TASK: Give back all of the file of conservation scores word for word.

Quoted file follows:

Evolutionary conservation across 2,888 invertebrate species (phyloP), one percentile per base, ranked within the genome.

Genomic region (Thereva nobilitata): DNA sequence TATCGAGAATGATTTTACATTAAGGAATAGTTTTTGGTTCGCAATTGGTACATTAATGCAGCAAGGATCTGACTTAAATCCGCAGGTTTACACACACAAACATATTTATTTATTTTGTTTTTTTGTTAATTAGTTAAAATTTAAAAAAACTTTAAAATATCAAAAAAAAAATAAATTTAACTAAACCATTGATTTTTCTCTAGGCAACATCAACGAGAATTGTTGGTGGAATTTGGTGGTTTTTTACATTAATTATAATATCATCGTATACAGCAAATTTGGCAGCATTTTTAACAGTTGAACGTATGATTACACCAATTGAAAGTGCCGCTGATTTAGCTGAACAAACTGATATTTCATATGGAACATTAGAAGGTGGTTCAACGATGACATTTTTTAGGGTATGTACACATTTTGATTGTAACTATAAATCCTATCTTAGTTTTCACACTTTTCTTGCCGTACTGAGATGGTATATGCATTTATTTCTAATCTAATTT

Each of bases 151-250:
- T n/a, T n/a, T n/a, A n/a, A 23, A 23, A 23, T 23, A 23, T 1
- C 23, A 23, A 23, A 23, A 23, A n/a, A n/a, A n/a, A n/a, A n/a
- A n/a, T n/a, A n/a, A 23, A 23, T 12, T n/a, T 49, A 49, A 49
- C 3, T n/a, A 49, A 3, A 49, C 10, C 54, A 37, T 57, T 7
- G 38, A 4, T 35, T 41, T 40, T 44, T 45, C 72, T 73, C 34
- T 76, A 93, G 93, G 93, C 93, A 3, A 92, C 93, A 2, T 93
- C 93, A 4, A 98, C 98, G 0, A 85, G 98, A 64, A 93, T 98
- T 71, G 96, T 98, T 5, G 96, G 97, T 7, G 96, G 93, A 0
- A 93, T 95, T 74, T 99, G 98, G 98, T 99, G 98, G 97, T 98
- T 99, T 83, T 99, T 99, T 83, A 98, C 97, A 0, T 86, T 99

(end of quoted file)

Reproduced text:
Evolutionary conservation across 2,888 invertebrate species (phyloP), one percentile per base, ranked within the genome.

Genomic region (Thereva nobilitata): DNA sequence TATCGAGAATGATTTTACATTAAGGAATAGTTTTTGGTTCGCAATTGGTACATTAATGCAGCAAGGATCTGACTTAAATCCGCAGGTTTACACACACAAACATATTTATTTATTTTGTTTTTTTGTTAATTAGTTAAAATTTAAAAAAACTTTAAAATATCAAAAAAAAAATAAATTTAACTAAACCATTGATTTTTCTCTAGGCAACATCAACGAGAATTGTTGGTGGAATTTGGTGGTTTTTTACATTAATTATAATATCATCGTATACAGCAAATTTGGCAGCATTTTTAACAGTTGAACGTATGATTACACCAATTGAAAGTGCCGCTGATTTAGCTGAACAAACTGATATTTCATATGGAACATTAGAAGGTGGTTCAACGATGACATTTTTTAGGGTATGTACACATTTTGATTGTAACTATAAATCCTATCTTAGTTTTCACACTTTTCTTGCCGTACTGAGATGGTATATGCATTTATTTCTAATCTAATTT

Each of bases 151-250:
- T n/a, T n/a, T n/a, A n/a, A 23, A 23, A 23, T 23, A 23, T 1
- C 23, A 23, A 23, A 23, A 23, A n/a, A n/a, A n/a, A n/a, A n/a
- A n/a, T n/a, A n/a, A 23, A 23, T 12, T n/a, T 49, A 49, A 49
- C 3, T n/a, A 49, A 3, A 49, C 10, C 54, A 37, T 57, T 7
- G 38, A 4, T 35, T 41, T 40, T 44, T 45, C 72, T 73, C 34
- T 76, A 93, G 93, G 93, C 93, A 3, A 92, C 93, A 2, T 93
- C 93, A 4, A 98, C 98, G 0, A 85, G 98, A 64, A 93, T 98
- T 71, G 96, T 98, T 5, G 96, G 97, T 7, G 96, G 93, A 0
- A 93, T 95, T 74, T 99, G 98, G 98, T 99, G 98, G 97, T 98
- T 99, T 83, T 99, T 99, T 83, A 98, C 97, A 0, T 86, T 99